Gregoryite is an anhydrous carbonate mineral that is rich in potassium and sodium with the formula: [(Na2, K2, Ca)CO3]. It is a mineral containing calcium, carbon, oxygen, potassium, and sodium. It was named after Professor John Walter Gregory (associated with the University of Melbourne, Australia and the University of Glasgow, Scotland), and was discovered in 1980. It occurs associated with nyerereite, alabandite, halite, sylvite, fluorite, and calcite.
- Category: Carbonate mineral
- Formula: [(Na2,K2,Ca)CO3]
- Crystal system: Hexagonal
- Crystal class: Dihexagonal pyramidal (6mm) (same H-M symbol)
Fig: Gregoryite – an anhydrous carbonate mineral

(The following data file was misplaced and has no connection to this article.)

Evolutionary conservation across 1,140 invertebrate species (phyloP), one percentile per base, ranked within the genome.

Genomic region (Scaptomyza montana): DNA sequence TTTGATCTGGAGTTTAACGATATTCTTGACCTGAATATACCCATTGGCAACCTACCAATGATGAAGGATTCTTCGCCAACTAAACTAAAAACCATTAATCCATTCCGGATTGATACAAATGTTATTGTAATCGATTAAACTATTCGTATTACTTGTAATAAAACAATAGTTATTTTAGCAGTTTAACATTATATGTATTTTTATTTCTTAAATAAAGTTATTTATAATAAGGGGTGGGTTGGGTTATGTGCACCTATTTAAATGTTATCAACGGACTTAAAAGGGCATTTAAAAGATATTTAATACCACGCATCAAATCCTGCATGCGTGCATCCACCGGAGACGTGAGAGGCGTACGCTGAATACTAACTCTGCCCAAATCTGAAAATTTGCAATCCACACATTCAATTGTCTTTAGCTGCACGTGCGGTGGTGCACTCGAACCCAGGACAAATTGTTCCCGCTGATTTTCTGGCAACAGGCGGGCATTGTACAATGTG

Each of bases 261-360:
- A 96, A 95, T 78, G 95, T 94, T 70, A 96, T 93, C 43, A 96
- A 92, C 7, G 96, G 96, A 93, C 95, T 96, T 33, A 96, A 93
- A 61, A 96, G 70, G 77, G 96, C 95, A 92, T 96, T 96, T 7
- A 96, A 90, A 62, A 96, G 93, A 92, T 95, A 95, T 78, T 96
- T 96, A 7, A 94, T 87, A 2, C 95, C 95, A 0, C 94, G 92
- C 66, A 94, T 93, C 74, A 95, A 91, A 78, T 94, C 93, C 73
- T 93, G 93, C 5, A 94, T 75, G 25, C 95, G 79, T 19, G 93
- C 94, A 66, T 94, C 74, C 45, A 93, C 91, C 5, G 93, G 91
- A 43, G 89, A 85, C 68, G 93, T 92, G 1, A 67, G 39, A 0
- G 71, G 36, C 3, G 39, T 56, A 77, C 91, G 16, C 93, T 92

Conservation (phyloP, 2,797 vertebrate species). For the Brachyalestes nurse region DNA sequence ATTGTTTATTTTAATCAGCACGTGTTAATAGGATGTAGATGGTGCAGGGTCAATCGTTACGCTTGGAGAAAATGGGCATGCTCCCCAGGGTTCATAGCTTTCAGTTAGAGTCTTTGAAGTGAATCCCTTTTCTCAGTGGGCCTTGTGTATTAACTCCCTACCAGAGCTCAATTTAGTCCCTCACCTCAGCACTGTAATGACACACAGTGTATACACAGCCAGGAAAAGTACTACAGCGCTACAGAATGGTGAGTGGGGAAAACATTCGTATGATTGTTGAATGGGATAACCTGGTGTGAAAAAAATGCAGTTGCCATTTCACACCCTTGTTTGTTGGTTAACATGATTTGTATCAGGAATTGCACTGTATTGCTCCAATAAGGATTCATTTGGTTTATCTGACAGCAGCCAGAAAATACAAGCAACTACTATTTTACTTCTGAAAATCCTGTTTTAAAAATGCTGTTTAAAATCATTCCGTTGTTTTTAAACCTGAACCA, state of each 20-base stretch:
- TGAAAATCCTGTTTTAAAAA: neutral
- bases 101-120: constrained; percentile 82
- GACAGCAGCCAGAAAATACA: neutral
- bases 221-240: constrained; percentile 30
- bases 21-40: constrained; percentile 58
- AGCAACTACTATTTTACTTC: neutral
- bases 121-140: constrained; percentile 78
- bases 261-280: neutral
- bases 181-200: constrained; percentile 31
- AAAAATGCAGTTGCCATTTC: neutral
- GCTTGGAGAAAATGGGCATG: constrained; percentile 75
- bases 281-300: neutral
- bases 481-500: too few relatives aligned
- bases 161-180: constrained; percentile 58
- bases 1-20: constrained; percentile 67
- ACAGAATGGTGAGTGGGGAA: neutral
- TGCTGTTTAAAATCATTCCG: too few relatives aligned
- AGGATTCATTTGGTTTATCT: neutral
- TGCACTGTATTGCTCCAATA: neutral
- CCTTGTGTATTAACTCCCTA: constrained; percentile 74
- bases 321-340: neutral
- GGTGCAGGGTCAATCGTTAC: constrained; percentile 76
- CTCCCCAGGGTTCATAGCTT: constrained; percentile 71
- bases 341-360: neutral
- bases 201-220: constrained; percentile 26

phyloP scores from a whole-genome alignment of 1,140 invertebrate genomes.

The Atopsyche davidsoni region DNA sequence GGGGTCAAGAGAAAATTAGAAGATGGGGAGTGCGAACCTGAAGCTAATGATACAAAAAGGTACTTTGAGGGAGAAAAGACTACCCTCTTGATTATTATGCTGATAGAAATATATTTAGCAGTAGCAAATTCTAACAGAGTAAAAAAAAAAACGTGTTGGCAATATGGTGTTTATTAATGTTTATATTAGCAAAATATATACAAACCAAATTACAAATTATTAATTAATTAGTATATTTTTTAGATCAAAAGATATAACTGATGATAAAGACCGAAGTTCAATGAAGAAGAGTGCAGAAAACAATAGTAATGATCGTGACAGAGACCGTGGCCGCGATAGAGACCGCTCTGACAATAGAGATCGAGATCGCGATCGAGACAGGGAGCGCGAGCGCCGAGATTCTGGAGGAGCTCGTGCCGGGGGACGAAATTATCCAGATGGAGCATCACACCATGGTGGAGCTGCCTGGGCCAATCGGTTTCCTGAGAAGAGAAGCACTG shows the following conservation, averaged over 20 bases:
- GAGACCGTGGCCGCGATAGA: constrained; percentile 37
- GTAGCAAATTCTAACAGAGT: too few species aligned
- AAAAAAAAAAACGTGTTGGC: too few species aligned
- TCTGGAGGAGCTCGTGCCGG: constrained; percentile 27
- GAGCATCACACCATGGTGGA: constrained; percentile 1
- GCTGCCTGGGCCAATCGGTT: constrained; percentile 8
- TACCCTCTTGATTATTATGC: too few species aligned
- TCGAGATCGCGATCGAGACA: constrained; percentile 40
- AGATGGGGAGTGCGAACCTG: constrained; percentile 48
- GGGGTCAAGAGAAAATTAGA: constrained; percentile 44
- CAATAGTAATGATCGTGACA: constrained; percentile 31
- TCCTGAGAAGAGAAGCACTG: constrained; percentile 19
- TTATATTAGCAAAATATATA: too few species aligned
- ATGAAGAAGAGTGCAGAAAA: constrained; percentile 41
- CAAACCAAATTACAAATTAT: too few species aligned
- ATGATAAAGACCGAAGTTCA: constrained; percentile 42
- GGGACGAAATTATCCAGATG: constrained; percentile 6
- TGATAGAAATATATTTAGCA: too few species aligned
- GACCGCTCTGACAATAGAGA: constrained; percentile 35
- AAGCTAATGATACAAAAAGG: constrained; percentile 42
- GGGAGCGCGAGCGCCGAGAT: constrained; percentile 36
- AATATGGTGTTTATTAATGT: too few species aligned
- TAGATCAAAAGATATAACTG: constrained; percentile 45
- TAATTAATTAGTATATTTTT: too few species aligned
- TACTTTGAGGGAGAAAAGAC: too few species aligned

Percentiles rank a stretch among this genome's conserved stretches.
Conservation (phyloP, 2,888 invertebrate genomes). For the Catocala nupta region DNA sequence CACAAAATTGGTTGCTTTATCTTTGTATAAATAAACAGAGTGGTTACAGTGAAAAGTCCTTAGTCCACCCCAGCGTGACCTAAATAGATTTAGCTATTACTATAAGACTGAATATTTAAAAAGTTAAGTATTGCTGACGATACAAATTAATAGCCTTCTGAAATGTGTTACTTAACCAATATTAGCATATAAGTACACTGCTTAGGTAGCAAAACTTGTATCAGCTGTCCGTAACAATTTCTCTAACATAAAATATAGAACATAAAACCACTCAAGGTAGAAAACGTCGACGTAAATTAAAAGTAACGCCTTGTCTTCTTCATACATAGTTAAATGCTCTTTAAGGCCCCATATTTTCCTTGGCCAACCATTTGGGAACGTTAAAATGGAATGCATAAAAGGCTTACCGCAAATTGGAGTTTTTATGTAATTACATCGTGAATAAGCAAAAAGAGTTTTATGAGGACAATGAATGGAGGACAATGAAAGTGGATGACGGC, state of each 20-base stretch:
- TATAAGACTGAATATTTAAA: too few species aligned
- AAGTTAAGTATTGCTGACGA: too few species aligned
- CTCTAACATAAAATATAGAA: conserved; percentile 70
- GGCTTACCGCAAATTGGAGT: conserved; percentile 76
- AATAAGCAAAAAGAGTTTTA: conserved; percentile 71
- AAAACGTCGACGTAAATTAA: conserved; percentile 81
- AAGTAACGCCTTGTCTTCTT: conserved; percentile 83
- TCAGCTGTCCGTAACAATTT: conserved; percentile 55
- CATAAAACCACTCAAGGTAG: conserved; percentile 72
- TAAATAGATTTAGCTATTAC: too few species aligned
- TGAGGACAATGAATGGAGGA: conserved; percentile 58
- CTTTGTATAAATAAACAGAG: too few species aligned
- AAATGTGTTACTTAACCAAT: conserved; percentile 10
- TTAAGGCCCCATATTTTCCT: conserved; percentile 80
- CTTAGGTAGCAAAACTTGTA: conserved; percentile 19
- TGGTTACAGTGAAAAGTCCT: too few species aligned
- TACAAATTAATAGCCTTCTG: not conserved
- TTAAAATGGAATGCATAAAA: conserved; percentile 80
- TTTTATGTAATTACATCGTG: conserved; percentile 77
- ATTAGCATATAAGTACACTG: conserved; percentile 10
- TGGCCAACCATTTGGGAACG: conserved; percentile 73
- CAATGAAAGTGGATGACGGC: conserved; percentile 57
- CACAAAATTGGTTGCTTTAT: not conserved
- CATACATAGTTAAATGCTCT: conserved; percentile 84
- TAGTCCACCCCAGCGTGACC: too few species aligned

Gregoryite is a rare mineral that can be identified in the field by its white color and the white streak. The density of this mineral is 2.27 gm/cm3. Because of its anhydrous nature, gregoryite reacts quickly with the environment, causing the dark lava to be converted to a white substance within hours.
- Color: Brown, milky white
- Crystal habit: Phenocrysts in carbonatite lava
- Streak: White
- Diaphaneity: Transparent to translucent
- Specific gravity: 2.27 (calculated)
- Optical properties: Uniaxial
- Solubility: Soluble in water
Gregoryite occurs as phenocrysts in lengaite carbonatite lava. The only known locality of gregoryite is in Tanzania’s Oldoinyo Lengai volcano.
It’s often associated with minerals such as halite, nyerereite, alabandite, fluorite, calcite, and sylvite.